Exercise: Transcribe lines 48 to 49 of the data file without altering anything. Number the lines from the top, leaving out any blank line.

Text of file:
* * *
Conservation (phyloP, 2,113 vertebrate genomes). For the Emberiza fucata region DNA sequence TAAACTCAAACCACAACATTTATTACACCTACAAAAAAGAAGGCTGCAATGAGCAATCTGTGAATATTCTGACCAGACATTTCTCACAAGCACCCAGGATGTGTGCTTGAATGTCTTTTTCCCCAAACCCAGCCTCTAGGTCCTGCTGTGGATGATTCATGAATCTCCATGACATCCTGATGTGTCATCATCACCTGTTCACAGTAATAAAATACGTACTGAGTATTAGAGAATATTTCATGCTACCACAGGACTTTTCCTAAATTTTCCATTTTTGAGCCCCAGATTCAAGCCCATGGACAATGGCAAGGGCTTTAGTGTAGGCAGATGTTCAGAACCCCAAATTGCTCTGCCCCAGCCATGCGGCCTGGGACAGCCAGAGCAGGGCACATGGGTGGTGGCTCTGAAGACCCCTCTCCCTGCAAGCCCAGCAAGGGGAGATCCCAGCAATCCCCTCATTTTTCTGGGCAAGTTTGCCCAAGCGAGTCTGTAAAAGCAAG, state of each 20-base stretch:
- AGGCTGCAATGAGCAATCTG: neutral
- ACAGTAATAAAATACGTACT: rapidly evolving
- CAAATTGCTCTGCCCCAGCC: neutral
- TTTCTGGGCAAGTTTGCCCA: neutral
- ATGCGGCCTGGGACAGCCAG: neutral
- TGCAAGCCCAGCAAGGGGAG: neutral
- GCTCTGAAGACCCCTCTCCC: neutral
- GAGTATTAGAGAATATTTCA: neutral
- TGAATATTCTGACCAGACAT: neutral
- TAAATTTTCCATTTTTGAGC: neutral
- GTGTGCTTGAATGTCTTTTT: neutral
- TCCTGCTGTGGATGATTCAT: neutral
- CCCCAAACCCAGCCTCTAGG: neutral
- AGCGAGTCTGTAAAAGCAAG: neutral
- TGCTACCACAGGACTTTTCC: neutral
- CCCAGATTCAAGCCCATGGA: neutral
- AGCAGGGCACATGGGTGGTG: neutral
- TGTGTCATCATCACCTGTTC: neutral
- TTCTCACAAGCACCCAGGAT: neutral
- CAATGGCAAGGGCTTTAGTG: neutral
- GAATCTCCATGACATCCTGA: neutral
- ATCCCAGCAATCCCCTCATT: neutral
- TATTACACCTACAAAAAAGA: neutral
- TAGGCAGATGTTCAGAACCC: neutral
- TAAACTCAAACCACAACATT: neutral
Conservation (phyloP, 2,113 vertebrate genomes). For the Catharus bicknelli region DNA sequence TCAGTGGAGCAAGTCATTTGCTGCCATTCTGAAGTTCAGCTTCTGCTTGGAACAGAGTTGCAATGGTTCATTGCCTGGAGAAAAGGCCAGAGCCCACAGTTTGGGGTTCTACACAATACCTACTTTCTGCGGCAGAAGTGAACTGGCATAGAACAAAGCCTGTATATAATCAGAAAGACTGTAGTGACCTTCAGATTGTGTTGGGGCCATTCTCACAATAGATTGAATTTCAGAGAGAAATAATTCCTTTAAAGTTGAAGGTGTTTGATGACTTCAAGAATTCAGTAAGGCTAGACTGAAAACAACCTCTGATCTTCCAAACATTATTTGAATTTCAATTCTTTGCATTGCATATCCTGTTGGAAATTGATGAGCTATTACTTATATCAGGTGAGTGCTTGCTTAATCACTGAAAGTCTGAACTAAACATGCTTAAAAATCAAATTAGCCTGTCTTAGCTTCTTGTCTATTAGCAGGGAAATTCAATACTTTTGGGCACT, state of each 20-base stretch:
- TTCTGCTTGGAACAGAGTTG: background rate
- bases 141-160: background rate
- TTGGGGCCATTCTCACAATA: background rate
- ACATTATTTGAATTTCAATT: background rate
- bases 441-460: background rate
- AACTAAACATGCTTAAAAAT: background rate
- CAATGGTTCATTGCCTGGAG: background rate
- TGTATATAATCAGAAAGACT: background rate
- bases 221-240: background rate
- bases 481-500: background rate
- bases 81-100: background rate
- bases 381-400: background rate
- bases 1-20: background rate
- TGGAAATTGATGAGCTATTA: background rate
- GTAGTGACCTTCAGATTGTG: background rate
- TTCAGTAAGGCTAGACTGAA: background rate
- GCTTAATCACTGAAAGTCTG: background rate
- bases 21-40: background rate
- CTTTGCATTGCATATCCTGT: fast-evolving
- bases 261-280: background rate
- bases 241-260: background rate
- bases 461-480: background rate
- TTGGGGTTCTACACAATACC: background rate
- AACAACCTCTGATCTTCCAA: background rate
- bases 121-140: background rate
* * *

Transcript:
- bases 241-260: background rate
- bases 461-480: background rate